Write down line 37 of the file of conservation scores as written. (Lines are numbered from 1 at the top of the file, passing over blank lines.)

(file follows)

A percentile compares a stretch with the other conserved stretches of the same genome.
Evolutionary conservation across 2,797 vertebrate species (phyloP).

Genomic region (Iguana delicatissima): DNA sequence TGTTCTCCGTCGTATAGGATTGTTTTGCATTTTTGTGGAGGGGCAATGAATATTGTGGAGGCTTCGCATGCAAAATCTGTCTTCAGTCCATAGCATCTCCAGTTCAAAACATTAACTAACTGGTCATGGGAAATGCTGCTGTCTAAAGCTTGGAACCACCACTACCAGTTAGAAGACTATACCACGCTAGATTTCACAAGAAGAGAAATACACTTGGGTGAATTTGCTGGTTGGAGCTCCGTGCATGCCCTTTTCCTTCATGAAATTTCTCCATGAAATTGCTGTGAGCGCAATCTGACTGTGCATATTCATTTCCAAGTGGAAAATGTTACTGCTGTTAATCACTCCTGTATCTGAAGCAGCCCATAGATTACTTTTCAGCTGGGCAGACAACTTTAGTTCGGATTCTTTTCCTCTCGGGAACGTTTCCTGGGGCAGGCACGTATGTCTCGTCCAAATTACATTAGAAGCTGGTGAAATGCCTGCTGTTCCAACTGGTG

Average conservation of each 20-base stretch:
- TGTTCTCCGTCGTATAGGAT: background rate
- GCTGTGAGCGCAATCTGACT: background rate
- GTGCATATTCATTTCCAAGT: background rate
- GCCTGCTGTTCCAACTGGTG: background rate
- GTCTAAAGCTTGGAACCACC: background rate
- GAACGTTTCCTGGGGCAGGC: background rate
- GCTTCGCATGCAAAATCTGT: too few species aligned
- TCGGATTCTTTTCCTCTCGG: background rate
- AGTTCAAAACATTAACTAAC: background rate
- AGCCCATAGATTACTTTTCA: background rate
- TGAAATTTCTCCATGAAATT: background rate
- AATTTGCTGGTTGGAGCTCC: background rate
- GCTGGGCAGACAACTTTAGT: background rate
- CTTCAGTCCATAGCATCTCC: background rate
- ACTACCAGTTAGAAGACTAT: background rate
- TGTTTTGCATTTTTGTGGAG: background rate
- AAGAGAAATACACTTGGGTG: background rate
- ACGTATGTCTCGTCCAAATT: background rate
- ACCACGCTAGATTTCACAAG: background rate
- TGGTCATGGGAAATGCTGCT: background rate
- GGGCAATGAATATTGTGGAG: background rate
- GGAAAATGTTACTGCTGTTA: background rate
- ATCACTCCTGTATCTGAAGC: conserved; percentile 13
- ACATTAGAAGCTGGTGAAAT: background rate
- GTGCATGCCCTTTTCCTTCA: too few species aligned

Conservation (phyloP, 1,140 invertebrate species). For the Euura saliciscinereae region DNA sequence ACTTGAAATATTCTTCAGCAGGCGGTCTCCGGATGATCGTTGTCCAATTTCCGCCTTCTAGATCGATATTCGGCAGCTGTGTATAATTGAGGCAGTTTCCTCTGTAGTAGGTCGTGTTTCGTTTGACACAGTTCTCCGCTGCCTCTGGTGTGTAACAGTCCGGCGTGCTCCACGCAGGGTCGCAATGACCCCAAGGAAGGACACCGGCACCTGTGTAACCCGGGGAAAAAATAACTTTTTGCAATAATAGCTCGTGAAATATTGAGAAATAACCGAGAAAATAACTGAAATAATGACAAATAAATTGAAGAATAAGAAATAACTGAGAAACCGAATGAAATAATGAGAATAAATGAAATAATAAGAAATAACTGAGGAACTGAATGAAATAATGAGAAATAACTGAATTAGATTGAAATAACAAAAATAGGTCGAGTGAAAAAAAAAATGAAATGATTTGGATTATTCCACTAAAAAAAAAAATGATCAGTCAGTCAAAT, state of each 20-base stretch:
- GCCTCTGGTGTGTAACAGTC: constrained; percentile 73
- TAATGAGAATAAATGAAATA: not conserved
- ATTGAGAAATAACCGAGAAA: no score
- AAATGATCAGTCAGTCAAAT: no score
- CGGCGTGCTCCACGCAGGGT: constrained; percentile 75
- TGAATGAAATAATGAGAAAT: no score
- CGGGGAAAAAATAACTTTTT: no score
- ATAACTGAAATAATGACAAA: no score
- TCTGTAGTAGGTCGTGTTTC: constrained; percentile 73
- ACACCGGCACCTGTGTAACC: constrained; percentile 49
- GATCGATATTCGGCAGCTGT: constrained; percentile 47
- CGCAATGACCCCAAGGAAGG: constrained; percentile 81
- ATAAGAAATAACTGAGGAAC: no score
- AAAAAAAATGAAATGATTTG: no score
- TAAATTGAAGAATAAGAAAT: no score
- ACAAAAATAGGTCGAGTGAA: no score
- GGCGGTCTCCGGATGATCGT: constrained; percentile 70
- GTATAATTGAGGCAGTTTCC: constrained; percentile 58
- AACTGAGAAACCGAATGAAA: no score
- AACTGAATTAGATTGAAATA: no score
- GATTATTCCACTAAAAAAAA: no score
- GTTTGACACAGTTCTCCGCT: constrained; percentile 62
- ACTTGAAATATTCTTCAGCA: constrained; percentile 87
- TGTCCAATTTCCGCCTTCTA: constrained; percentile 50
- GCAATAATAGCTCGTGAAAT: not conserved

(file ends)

- CGGGGAAAAAATAACTTTTT: no score